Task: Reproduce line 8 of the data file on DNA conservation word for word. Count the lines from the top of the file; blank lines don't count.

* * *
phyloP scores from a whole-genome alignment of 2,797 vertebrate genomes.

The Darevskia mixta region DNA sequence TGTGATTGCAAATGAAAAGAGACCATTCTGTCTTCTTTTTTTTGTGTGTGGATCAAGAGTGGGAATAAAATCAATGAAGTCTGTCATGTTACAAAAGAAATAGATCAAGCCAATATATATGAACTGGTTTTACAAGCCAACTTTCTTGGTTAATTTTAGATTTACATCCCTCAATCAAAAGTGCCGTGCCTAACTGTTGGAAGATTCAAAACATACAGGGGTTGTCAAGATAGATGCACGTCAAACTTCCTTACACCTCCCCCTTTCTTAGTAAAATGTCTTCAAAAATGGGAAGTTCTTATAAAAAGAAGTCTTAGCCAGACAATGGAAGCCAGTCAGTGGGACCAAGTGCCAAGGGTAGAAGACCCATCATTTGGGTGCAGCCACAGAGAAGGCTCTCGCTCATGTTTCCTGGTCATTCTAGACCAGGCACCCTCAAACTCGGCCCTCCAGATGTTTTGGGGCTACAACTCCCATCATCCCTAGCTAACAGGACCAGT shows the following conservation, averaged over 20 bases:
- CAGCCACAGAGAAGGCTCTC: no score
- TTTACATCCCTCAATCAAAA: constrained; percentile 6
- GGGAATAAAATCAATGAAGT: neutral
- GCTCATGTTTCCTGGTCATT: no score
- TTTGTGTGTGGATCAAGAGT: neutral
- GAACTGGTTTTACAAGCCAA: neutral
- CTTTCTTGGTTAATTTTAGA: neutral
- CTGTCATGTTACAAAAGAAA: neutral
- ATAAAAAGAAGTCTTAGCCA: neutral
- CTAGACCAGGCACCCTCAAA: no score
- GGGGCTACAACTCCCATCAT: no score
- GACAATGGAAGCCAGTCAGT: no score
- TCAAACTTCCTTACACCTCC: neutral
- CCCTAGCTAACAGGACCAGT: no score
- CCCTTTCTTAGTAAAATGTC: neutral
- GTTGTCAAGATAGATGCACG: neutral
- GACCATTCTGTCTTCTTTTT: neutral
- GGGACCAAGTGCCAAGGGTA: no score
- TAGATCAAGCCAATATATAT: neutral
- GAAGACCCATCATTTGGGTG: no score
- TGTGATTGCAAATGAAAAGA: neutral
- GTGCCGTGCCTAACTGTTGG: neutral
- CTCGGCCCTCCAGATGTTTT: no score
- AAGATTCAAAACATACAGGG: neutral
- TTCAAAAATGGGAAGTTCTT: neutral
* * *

- GAACTGGTTTTACAAGCCAA: neutral